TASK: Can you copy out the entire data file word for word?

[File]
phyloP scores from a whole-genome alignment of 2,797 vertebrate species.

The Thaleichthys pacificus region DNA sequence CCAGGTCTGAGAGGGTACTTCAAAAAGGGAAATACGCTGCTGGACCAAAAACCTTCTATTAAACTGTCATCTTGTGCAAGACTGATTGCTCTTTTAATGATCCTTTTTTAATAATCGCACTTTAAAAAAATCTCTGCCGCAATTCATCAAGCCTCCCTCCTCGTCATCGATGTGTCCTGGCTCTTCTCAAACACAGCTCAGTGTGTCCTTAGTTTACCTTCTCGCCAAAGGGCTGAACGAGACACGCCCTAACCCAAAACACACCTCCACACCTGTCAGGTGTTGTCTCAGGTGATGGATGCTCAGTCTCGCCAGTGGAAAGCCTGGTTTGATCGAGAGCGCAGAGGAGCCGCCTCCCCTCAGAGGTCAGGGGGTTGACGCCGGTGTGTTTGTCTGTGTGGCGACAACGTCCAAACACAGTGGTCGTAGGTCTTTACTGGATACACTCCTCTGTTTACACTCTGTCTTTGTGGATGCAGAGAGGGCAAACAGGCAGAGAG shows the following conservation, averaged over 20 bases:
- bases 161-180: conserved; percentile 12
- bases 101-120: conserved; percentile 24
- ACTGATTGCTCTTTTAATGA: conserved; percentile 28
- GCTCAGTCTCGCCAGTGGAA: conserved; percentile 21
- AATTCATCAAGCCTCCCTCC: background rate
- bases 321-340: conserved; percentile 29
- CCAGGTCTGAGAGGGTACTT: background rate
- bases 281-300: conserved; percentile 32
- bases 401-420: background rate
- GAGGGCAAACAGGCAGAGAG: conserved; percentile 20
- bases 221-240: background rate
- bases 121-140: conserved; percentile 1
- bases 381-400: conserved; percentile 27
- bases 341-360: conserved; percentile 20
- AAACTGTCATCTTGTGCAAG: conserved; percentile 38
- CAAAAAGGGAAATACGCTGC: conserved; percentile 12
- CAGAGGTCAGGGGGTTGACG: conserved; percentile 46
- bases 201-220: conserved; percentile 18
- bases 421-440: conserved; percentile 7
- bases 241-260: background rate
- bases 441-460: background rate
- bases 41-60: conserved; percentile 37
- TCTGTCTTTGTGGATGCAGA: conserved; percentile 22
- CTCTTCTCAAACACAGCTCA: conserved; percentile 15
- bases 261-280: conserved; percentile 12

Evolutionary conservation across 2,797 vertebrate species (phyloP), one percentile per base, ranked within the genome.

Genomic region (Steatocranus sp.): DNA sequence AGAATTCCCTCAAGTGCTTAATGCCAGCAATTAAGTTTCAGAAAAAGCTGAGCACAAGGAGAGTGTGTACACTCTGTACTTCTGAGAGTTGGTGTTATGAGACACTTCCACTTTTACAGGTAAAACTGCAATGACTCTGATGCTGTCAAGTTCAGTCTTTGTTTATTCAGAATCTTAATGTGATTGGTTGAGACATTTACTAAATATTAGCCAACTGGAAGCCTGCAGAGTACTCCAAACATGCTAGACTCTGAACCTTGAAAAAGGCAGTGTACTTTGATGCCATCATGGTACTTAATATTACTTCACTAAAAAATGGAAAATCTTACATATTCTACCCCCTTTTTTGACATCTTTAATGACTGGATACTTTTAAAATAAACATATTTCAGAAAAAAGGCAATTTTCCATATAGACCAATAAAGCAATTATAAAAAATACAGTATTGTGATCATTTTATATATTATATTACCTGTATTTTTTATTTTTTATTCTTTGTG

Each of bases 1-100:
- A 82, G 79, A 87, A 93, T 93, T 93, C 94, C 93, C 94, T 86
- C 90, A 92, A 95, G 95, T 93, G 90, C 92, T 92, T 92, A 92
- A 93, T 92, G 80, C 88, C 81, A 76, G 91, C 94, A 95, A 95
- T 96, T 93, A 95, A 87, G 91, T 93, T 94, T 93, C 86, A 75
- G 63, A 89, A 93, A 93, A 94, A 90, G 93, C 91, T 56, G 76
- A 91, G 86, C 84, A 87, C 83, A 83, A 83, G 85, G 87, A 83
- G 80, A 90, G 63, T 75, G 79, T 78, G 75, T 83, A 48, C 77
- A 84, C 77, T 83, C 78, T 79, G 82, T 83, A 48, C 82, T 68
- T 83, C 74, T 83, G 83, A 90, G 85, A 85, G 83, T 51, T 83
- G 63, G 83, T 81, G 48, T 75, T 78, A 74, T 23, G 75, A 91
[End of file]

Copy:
phyloP scores from a whole-genome alignment of 2,797 vertebrate species.

The Thaleichthys pacificus region DNA sequence CCAGGTCTGAGAGGGTACTTCAAAAAGGGAAATACGCTGCTGGACCAAAAACCTTCTATTAAACTGTCATCTTGTGCAAGACTGATTGCTCTTTTAATGATCCTTTTTTAATAATCGCACTTTAAAAAAATCTCTGCCGCAATTCATCAAGCCTCCCTCCTCGTCATCGATGTGTCCTGGCTCTTCTCAAACACAGCTCAGTGTGTCCTTAGTTTACCTTCTCGCCAAAGGGCTGAACGAGACACGCCCTAACCCAAAACACACCTCCACACCTGTCAGGTGTTGTCTCAGGTGATGGATGCTCAGTCTCGCCAGTGGAAAGCCTGGTTTGATCGAGAGCGCAGAGGAGCCGCCTCCCCTCAGAGGTCAGGGGGTTGACGCCGGTGTGTTTGTCTGTGTGGCGACAACGTCCAAACACAGTGGTCGTAGGTCTTTACTGGATACACTCCTCTGTTTACACTCTGTCTTTGTGGATGCAGAGAGGGCAAACAGGCAGAGAG shows the following conservation, averaged over 20 bases:
- bases 161-180: conserved; percentile 12
- bases 101-120: conserved; percentile 24
- ACTGATTGCTCTTTTAATGA: conserved; percentile 28
- GCTCAGTCTCGCCAGTGGAA: conserved; percentile 21
- AATTCATCAAGCCTCCCTCC: background rate
- bases 321-340: conserved; percentile 29
- CCAGGTCTGAGAGGGTACTT: background rate
- bases 281-300: conserved; percentile 32
- bases 401-420: background rate
- GAGGGCAAACAGGCAGAGAG: conserved; percentile 20
- bases 221-240: background rate
- bases 121-140: conserved; percentile 1
- bases 381-400: conserved; percentile 27
- bases 341-360: conserved; percentile 20
- AAACTGTCATCTTGTGCAAG: conserved; percentile 38
- CAAAAAGGGAAATACGCTGC: conserved; percentile 12
- CAGAGGTCAGGGGGTTGACG: conserved; percentile 46
- bases 201-220: conserved; percentile 18
- bases 421-440: conserved; percentile 7
- bases 241-260: background rate
- bases 441-460: background rate
- bases 41-60: conserved; percentile 37
- TCTGTCTTTGTGGATGCAGA: conserved; percentile 22
- CTCTTCTCAAACACAGCTCA: conserved; percentile 15
- bases 261-280: conserved; percentile 12

Evolutionary conservation across 2,797 vertebrate species (phyloP), one percentile per base, ranked within the genome.

Genomic region (Steatocranus sp.): DNA sequence AGAATTCCCTCAAGTGCTTAATGCCAGCAATTAAGTTTCAGAAAAAGCTGAGCACAAGGAGAGTGTGTACACTCTGTACTTCTGAGAGTTGGTGTTATGAGACACTTCCACTTTTACAGGTAAAACTGCAATGACTCTGATGCTGTCAAGTTCAGTCTTTGTTTATTCAGAATCTTAATGTGATTGGTTGAGACATTTACTAAATATTAGCCAACTGGAAGCCTGCAGAGTACTCCAAACATGCTAGACTCTGAACCTTGAAAAAGGCAGTGTACTTTGATGCCATCATGGTACTTAATATTACTTCACTAAAAAATGGAAAATCTTACATATTCTACCCCCTTTTTTGACATCTTTAATGACTGGATACTTTTAAAATAAACATATTTCAGAAAAAAGGCAATTTTCCATATAGACCAATAAAGCAATTATAAAAAATACAGTATTGTGATCATTTTATATATTATATTACCTGTATTTTTTATTTTTTATTCTTTGTG

Each of bases 1-100:
- A 82, G 79, A 87, A 93, T 93, T 93, C 94, C 93, C 94, T 86
- C 90, A 92, A 95, G 95, T 93, G 90, C 92, T 92, T 92, A 92
- A 93, T 92, G 80, C 88, C 81, A 76, G 91, C 94, A 95, A 95
- T 96, T 93, A 95, A 87, G 91, T 93, T 94, T 93, C 86, A 75
- G 63, A 89, A 93, A 93, A 94, A 90, G 93, C 91, T 56, G 76
- A 91, G 86, C 84, A 87, C 83, A 83, A 83, G 85, G 87, A 83
- G 80, A 90, G 63, T 75, G 79, T 78, G 75, T 83, A 48, C 77
- A 84, C 77, T 83, C 78, T 79, G 82, T 83, A 48, C 82, T 68
- T 83, C 74, T 83, G 83, A 90, G 85, A 85, G 83, T 51, T 83
- G 63, G 83, T 81, G 48, T 75, T 78, A 74, T 23, G 75, A 91